The past few weeks have witnessed a nasty internecine fight among religious conservatives about whether liberal democracy’s time has passed. Sohrab Ahmari, writing at First Things, attacked National Review’s David French for adhering to a traditional commitment to liberal democracy while “the overall balance of forces has tilted inexorably away from us.” Would the left have stood by liberal democracy in the face of such circumstances? In fact, the balance of forces tilted away from the left’s cultural priorities for most of my lifetime, and the left’s response was to win arguments—slowly, painfully, and at incalculable personal cost.
Many religious conservatives see antidiscrimination laws that compel owners of public accommodations to serve all customers, laws that might compel priests to break the seal of confession if they are told of child abuse, and the growing acceptance of trans people as a kind of impending apocalypse. It is no surprise that among their co-partisans, Ahmari seems to have the upper hand here; in such circles, “Crush your enemies” almost always plays better than “The other side has rights too.”
The concerns Ahmari airs are not wholly without merit: Religious conservatives are not paranoid to imagine themselves pariahs someday in the future because of their views; it was not so long ago that liberal champions such as Barack Obama and Hillary Clinton held public positions that today would be described by the left as bigotry. Nor should the left expect to win every battle with the right over matters of religious conscience; there will be moments when its opponents are correct. The same wall between Church and state that prevents the state from being dominated by the Church also bars the state from dictating the religious commitments of the Church. A law that compels Catholic priests to break the seal of confession, for example, likely runs afoul of the Free Exercise Clause of the First Amendment, despite the state’s obvious and compelling interest in preventing child abuse, and despite the Church’s abysmal record in doing so.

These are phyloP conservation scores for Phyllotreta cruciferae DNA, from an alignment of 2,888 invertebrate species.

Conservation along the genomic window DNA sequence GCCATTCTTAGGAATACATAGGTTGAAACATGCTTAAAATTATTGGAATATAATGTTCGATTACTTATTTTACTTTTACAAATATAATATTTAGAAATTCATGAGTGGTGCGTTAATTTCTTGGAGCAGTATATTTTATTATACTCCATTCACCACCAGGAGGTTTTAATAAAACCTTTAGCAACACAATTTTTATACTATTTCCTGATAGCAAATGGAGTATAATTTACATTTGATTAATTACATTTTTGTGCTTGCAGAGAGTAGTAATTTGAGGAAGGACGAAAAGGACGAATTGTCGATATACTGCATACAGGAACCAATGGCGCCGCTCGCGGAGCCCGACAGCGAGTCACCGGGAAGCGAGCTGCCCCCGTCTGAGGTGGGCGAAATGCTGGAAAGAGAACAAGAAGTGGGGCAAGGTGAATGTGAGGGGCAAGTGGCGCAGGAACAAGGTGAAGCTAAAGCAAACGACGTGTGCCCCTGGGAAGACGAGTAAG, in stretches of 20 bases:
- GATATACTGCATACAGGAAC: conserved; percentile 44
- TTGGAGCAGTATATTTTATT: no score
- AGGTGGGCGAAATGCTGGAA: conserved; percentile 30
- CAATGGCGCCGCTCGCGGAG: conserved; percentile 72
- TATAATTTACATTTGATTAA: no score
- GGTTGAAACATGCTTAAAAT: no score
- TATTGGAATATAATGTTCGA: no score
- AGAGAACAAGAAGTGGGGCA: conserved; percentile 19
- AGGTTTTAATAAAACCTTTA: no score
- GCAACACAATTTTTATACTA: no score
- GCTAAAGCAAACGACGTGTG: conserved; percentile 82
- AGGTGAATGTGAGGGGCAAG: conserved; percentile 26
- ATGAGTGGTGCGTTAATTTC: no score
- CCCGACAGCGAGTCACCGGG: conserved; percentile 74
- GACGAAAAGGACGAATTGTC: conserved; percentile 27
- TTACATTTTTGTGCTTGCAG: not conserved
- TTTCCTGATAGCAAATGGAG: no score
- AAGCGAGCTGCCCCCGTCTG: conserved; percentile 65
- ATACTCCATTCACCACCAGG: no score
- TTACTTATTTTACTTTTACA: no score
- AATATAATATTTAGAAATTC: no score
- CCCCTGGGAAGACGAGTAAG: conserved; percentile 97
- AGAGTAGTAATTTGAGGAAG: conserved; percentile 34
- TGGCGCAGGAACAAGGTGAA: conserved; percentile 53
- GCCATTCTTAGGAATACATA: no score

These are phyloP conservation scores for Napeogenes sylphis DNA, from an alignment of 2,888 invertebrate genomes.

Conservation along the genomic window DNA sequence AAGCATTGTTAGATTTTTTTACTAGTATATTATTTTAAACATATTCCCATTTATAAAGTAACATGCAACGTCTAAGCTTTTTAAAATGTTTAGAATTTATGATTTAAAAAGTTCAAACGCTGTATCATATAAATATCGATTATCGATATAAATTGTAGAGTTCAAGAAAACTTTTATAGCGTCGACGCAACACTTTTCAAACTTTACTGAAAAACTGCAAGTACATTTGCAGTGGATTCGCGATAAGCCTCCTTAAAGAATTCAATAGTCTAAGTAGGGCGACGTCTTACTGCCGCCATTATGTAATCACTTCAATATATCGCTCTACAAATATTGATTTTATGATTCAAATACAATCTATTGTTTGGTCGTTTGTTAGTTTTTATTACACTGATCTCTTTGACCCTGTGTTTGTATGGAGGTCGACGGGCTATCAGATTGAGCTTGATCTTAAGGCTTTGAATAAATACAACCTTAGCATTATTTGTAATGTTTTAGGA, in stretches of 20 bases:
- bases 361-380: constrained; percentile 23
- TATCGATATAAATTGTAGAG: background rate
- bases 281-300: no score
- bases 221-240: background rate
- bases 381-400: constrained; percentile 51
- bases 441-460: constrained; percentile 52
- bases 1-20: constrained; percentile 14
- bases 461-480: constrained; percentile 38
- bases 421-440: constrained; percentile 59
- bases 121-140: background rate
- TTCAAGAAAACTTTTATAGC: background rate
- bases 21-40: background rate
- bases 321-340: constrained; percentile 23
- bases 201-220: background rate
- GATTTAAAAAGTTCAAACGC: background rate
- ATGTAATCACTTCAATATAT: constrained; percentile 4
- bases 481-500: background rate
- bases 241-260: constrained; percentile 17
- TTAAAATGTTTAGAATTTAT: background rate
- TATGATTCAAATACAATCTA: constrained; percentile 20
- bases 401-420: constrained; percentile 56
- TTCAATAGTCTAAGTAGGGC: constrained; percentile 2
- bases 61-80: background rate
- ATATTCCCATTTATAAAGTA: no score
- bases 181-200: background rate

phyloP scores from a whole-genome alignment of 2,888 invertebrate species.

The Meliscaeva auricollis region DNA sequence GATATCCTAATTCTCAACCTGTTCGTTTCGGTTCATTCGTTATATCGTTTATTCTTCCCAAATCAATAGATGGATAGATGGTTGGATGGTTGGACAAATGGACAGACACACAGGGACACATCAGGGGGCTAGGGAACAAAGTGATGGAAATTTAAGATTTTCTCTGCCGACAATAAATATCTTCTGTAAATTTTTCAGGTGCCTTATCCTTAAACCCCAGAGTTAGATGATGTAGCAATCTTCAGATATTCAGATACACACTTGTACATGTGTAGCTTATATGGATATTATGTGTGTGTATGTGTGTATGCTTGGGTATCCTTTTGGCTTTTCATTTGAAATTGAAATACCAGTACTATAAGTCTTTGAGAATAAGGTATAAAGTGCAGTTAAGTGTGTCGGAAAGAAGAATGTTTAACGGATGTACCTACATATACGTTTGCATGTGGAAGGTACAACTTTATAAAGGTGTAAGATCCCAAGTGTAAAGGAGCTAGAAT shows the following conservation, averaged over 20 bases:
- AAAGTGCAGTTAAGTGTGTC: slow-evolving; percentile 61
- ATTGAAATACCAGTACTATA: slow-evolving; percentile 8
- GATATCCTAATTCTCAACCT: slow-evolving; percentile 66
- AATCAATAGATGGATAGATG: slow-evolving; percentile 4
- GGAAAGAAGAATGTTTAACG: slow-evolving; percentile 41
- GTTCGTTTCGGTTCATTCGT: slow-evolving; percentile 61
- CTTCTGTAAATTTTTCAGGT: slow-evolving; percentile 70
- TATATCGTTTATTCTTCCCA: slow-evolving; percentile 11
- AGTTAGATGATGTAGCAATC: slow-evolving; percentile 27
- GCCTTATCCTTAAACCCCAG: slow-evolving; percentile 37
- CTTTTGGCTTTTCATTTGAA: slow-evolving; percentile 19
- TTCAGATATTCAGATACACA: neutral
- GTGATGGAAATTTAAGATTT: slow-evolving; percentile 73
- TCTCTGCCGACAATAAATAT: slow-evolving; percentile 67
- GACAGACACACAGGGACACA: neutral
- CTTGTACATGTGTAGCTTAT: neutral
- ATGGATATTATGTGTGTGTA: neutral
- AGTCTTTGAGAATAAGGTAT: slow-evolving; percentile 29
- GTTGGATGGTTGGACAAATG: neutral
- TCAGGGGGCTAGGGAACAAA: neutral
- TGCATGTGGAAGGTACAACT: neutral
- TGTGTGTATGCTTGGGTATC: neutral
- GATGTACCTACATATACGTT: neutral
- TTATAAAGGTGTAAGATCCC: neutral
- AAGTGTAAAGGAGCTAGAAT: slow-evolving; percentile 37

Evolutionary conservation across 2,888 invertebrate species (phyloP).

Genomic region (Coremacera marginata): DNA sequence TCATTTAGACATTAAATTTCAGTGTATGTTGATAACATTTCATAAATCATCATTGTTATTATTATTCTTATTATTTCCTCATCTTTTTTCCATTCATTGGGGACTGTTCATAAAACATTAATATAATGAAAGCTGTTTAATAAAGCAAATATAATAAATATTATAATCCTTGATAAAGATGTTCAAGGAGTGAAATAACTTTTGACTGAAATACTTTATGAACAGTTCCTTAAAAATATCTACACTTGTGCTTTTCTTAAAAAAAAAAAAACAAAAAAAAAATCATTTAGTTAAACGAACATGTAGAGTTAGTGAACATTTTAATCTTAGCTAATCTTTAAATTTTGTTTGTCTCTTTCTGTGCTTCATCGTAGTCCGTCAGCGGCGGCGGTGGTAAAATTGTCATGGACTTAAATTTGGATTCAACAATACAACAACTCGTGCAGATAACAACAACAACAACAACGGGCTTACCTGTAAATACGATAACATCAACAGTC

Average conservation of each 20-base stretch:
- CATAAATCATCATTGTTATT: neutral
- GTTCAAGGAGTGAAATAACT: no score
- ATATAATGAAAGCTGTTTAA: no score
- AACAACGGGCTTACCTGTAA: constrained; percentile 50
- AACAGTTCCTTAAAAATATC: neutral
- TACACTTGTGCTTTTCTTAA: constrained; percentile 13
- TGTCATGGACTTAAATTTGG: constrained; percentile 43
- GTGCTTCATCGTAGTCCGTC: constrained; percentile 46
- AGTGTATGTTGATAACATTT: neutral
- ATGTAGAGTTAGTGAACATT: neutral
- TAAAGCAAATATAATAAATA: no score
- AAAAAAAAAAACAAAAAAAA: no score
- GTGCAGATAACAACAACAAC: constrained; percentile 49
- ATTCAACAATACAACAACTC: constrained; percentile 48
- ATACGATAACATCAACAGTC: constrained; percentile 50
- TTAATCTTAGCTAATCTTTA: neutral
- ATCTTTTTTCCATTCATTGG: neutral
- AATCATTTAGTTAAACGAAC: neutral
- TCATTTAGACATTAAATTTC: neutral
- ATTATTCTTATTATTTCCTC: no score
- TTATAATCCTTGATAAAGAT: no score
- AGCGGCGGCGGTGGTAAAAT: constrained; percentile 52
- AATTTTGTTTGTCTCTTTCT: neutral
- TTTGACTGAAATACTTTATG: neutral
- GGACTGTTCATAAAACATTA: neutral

In spite of their disagreements, Ahmari and French are in accord about a great deal when it comes to abortion, women’s rights, and LGBTQ rights. French’s adherence to liberal democracy is a commitment to a set of rules under which these goals can be pursued in a pluralistic society: through public discourse, the courts, and the ballot box. For Ahmari and his ilk, this is insufficient. He seems to believe not only that the state should always settle such disputes in his favor, but that it should prevent cultural and political expressions he finds distasteful.
This isn’t an exaggeration. In a since-deleted tweet, Ahmari praised Alabama Public Television for refusing to air an episode of the cartoon Arthur in which the titular character’s male teacher marries another man; his attack on French was preceded by another since-deleted eruption, over Drag Queen Story Hour at a public library, in which he cried, “To hell with liberal order”; and he has since suggested the humanities should be defunded because “they may be lost to us for good.” If this is where Ahmari and his cohort are while the GOP still controls the courts, the Senate, and the presidency, imagine what they’ll be willing to countenance should they lose them.
Ahmari’s demands here outline the United States that illiberals would like to see: one that resembles Orbán’s Hungary, where rigged electoral systemsensure that political competition is minimal, the press is tightly controlled by an alliance between corporations and the state on behalf of the ruling party, national identity is defined in religious and ethnic terms, and cultural expressions are closely policed by the state to ensure compliance with that identity. It is no surprise that the vast majority of black and Latino Christians see a secular but pluralist left as more trustworthy allies than conservatives who rail against “poisonous and censorious multiculturalism,” and darkly warn of a plot to “displace American citizens.”